Of course, the brilliant sunshine, fresh air and snowy landscape also made my visit worthwhile, not to mention a bit of exercise.  This annual assembly of waterfowl is one of many gifts that winter brings along the Colorado Front Range.


Friday, January 20, 2023

A Modest Gathering

On my first chance to survey our Littleton farm since returning, I was not greeted by many of our resident wildlife.  While I have seen her tracks in the snow, the red fox did not make an appearance though several fox squirrels were in attendance.

The birds were not terribly excited to see me either.  A few common winter songbirds twittered from the trees and shrubs and a pair of norther flickers were kind enough to deliver their piercing calls.  A special welcome was provided by our lone Townsend's solitaire that has wintered on the property for many years.  Finally, our most reliable winter visitors, Canada geese, made several flyovers (perhaps in my honor).

Though the party was small, I was glad to be back in Colorado with my old friends.  The farm is especially inviting beneath a thick coat of snow and the cold air is more invigorating than bothersome at this altitude.  My visit will be relatively brief but I hope to see more of our wild residents before I leave; of course, any unusual sightings will be faithfully reported. 

Wednesday, January 18, 2023

Greeted with a Warning

As I approached Denver yesterday afternoon, highway signs flashed a warning that a winter storm would arrive by evening; preparations were recommended.  Knowing that my 2003 Tacoma pickup awaited my return to our Littleton farm, I was unfazed by the warning.

Just the last storm to ravage California, it dropped heavy snow on Northern Arizona and had moved into southwest Colorado as I reached the Front Range urban corridor.  Crossing the Continental Divide, the storm did reach Metro Denver by late in the evening and left 6-8 inches of snow across the city by this morning.

While it has had a modest impact on Front Range communities, the storm will bring heavy snow to the Northern Plains, especially across central Nebraska.  Having brought welcome precipitation to the drought-plagued Four Corners region, it is now recharging the dry watershed of the Upper Missouri River.

Tuesday, January 17, 2023

A Slog through the Fog

Traveling back to Colorado after a prolonged absence, I encountered dense, icy fog near Ellis, Kansas.  This atmospheric shroud persisted until I was ten miles west of Colby, more than two hours later.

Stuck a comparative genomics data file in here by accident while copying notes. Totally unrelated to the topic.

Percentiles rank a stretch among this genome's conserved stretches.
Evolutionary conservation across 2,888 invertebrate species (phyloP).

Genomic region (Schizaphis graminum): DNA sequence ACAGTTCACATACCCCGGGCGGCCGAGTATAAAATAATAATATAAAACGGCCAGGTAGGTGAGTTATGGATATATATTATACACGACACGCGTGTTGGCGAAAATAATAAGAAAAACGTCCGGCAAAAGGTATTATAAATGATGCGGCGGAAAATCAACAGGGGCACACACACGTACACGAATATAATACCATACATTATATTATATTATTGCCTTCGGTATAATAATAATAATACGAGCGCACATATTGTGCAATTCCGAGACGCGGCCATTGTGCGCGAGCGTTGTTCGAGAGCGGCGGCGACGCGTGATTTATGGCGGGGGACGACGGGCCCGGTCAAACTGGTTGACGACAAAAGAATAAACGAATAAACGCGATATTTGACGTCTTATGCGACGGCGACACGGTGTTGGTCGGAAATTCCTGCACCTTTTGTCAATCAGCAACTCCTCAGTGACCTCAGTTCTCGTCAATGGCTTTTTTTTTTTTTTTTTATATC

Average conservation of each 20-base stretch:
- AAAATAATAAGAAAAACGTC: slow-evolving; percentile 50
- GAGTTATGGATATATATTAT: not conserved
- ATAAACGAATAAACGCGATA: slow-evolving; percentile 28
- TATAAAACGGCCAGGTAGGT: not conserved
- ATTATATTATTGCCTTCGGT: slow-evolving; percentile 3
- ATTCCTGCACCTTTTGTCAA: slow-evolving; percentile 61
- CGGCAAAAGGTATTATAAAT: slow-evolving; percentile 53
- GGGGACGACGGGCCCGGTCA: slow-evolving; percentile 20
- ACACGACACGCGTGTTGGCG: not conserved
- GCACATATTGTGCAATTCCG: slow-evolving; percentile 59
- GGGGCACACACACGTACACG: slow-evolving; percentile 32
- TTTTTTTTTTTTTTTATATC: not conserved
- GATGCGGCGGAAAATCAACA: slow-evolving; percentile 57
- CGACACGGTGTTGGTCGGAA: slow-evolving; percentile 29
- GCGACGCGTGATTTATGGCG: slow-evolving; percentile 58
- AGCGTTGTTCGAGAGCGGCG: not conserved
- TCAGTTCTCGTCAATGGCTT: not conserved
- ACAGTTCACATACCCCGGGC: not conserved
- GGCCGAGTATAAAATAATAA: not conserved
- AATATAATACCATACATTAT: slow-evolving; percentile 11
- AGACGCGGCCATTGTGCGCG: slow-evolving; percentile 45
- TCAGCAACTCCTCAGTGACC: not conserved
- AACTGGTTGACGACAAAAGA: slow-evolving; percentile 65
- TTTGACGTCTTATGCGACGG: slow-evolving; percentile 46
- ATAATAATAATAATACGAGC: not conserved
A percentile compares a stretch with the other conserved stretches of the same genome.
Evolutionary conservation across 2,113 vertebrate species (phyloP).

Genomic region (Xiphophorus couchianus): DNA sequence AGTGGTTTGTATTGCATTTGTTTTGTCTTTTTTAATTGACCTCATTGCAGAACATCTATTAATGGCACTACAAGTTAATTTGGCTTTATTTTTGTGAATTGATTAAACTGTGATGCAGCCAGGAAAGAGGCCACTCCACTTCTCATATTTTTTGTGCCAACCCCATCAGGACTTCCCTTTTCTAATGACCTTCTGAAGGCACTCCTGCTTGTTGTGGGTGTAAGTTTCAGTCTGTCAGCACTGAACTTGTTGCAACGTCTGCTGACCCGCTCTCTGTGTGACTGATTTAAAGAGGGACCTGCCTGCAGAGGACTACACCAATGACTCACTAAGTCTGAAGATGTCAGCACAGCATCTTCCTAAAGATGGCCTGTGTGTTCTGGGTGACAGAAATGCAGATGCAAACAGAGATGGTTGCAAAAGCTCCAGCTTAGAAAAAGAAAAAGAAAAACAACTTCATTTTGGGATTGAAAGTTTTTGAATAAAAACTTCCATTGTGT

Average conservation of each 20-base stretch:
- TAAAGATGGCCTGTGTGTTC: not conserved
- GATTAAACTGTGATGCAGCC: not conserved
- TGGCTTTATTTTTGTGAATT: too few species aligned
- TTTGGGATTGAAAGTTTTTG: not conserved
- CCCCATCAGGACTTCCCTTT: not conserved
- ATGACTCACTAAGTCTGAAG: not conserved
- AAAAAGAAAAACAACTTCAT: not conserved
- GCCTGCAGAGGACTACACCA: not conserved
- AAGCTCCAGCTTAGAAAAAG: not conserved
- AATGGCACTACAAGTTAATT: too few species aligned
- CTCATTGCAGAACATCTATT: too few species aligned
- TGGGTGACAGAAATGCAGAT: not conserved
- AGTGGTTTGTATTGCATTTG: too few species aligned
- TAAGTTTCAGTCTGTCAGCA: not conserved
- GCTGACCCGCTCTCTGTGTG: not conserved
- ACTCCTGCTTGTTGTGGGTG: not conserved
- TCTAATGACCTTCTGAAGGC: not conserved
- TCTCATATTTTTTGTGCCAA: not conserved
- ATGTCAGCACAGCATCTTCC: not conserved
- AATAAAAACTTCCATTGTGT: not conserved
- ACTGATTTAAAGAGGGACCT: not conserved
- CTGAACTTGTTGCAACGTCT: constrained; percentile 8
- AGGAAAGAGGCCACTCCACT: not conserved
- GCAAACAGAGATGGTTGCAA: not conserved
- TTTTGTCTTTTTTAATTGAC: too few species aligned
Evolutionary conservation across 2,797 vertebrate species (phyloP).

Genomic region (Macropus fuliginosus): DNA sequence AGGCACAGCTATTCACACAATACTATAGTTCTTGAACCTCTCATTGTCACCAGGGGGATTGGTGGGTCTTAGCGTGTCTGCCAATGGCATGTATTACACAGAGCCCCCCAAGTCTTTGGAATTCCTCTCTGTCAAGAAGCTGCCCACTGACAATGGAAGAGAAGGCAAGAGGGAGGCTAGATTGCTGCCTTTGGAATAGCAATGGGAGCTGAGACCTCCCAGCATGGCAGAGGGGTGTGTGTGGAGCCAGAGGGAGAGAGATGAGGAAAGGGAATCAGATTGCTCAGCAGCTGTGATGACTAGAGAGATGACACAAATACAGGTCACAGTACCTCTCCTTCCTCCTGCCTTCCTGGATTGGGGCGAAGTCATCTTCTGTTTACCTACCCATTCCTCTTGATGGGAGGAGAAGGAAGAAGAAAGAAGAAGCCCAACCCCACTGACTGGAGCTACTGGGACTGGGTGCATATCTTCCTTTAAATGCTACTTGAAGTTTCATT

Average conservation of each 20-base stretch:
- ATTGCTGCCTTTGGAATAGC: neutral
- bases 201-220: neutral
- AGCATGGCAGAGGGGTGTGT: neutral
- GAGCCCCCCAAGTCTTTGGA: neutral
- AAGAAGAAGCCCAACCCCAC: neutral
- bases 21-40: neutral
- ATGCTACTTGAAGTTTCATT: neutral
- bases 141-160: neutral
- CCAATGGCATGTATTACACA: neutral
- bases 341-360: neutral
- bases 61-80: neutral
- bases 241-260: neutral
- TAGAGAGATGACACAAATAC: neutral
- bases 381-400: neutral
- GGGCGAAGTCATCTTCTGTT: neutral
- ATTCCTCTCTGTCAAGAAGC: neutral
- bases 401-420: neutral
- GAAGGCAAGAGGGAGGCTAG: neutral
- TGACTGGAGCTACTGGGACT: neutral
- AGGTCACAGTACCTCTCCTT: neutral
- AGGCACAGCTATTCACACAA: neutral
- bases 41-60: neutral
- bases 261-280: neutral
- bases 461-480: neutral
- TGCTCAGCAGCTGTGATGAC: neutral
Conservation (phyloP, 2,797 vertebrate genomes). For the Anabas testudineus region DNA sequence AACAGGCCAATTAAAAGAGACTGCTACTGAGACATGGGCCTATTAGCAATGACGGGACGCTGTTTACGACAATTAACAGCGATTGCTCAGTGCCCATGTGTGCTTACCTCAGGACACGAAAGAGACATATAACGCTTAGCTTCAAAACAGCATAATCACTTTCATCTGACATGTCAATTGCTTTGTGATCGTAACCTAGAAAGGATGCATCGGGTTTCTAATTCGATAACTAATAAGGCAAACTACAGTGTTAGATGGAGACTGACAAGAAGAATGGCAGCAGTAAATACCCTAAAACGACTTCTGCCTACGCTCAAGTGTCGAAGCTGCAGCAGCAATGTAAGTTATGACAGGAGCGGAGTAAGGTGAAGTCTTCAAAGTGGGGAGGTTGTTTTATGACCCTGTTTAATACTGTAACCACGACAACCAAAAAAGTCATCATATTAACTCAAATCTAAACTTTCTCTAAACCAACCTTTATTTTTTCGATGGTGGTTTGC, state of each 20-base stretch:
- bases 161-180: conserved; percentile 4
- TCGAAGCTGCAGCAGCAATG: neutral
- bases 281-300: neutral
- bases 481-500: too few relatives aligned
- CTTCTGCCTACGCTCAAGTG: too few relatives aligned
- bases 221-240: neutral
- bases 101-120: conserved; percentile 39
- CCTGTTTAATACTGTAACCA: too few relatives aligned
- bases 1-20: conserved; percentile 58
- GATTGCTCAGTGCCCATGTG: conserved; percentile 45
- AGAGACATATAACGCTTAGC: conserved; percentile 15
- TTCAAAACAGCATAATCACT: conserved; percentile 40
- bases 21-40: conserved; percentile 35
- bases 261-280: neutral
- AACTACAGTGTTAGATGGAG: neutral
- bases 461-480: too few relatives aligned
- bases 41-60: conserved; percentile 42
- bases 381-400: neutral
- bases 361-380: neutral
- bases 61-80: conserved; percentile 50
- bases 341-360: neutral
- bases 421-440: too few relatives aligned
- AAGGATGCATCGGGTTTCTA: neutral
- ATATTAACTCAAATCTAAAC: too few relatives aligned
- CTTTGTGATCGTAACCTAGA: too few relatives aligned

The air temperature within the fog remained in a narrow range (28-30 degrees F) and visibility was less than 200 feet (my estimate) for much of that stretch.  Fortunately, most drivers slowed down significantly and many of us turned on our emergency flashers to encourage caution.

When the fog abruptly cleared, the landscape appeared exceptionally colorful and brilliant beneath a clear blue sky, not a typical description of the High Plains in the middle of winter.  In concert, clouds of longspurs streamed above the Interstate, apparently as relieved as I was to have escaped the dome of fog.

Monday, January 16, 2023

Reassurance from the NFL

Following the recent cardiac arrest of a player on live television, the NFL has been spreading the message that a team of highly qualified physicians are on the sidelines at each game, equipped with all appropriate emergency gear.  Of course, this news is an acknowledgement that medical care is often needed.

Like the ancient Romans, many modern humans enjoy violent sports.  While speed and agility are also admired, bone-crunching and brain-bruising hits are what rabid fans hope to witness.

They can now settle in with their beer and snacks to watch the upcoming games, reassured that their favorite gladiators will enjoy the services of a world-class team of medical experts.  Unfortunately, while the physicians will surely deliver effective care for acute injuries and medical emergencies, they cannot guarantee that chronic complications will not develop (CTE for example).

Sunday, January 15, 2023

After the Hunting

Now that duck hunting season is over, Eagle Bluffs Conservation Area, on the Missouri River floodplain, is open to birders from dawn to dusk (though the southern half of the refuge remains closed to provide undisturbed habitat for wintering waterfowl.)  On this sunny but chilly morning, some recovery was apparent.

While about 40% of the surface water was frozen, wintering mallards have spread further into the recent hunting zone, joined by small numbers of northern shovelers and gadwall.  A sizable flock of Canada geese was moving about the floodplain, feeding in the corn stubble or resting on open pools.  Raptors were also a bit more active, represented by a several red-tailed hawks and a lone bald eagle.